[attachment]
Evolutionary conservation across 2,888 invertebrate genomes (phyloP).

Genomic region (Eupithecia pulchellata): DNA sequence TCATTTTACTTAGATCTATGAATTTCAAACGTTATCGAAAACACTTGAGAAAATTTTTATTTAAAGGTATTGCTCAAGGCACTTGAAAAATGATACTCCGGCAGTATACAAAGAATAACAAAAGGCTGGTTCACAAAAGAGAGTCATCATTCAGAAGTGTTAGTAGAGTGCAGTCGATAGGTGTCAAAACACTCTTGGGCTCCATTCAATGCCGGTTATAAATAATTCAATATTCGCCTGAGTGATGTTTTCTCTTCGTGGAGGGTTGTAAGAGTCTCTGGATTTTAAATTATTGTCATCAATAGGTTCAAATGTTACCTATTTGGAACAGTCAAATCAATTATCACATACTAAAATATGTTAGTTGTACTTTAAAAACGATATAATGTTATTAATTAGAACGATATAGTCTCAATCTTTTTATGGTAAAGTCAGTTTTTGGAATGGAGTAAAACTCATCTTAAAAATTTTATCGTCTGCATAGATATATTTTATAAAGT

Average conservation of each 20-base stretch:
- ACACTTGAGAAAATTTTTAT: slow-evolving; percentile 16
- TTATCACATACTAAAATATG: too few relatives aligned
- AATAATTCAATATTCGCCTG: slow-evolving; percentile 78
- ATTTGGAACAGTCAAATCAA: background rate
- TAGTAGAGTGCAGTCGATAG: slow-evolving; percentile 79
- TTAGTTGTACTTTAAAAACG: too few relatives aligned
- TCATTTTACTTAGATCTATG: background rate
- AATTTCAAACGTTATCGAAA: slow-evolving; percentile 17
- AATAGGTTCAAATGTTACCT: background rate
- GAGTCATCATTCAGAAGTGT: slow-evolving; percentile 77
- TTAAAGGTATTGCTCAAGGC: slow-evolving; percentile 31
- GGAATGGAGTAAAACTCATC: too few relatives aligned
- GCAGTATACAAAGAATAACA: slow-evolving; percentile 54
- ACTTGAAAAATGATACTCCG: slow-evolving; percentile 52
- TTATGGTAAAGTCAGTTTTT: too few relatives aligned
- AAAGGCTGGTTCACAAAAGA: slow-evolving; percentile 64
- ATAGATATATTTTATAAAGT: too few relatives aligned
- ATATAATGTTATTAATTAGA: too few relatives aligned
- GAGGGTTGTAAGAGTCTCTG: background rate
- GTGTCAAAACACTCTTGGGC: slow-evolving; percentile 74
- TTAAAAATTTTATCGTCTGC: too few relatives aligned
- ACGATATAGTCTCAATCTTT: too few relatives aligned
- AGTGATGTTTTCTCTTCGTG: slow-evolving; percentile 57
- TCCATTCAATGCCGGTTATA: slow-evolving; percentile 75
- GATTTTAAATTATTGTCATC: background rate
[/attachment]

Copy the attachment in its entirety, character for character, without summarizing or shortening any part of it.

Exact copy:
Evolutionary conservation across 2,888 invertebrate genomes (phyloP).

Genomic region (Eupithecia pulchellata): DNA sequence TCATTTTACTTAGATCTATGAATTTCAAACGTTATCGAAAACACTTGAGAAAATTTTTATTTAAAGGTATTGCTCAAGGCACTTGAAAAATGATACTCCGGCAGTATACAAAGAATAACAAAAGGCTGGTTCACAAAAGAGAGTCATCATTCAGAAGTGTTAGTAGAGTGCAGTCGATAGGTGTCAAAACACTCTTGGGCTCCATTCAATGCCGGTTATAAATAATTCAATATTCGCCTGAGTGATGTTTTCTCTTCGTGGAGGGTTGTAAGAGTCTCTGGATTTTAAATTATTGTCATCAATAGGTTCAAATGTTACCTATTTGGAACAGTCAAATCAATTATCACATACTAAAATATGTTAGTTGTACTTTAAAAACGATATAATGTTATTAATTAGAACGATATAGTCTCAATCTTTTTATGGTAAAGTCAGTTTTTGGAATGGAGTAAAACTCATCTTAAAAATTTTATCGTCTGCATAGATATATTTTATAAAGT

Average conservation of each 20-base stretch:
- ACACTTGAGAAAATTTTTAT: slow-evolving; percentile 16
- TTATCACATACTAAAATATG: too few relatives aligned
- AATAATTCAATATTCGCCTG: slow-evolving; percentile 78
- ATTTGGAACAGTCAAATCAA: background rate
- TAGTAGAGTGCAGTCGATAG: slow-evolving; percentile 79
- TTAGTTGTACTTTAAAAACG: too few relatives aligned
- TCATTTTACTTAGATCTATG: background rate
- AATTTCAAACGTTATCGAAA: slow-evolving; percentile 17
- AATAGGTTCAAATGTTACCT: background rate
- GAGTCATCATTCAGAAGTGT: slow-evolving; percentile 77
- TTAAAGGTATTGCTCAAGGC: slow-evolving; percentile 31
- GGAATGGAGTAAAACTCATC: too few relatives aligned
- GCAGTATACAAAGAATAACA: slow-evolving; percentile 54
- ACTTGAAAAATGATACTCCG: slow-evolving; percentile 52
- TTATGGTAAAGTCAGTTTTT: too few relatives aligned
- AAAGGCTGGTTCACAAAAGA: slow-evolving; percentile 64
- ATAGATATATTTTATAAAGT: too few relatives aligned
- ATATAATGTTATTAATTAGA: too few relatives aligned
- GAGGGTTGTAAGAGTCTCTG: background rate
- GTGTCAAAACACTCTTGGGC: slow-evolving; percentile 74
- TTAAAAATTTTATCGTCTGC: too few relatives aligned
- ACGATATAGTCTCAATCTTT: too few relatives aligned
- AGTGATGTTTTCTCTTCGTG: slow-evolving; percentile 57
- TCCATTCAATGCCGGTTATA: slow-evolving; percentile 75
- GATTTTAAATTATTGTCATC: background rate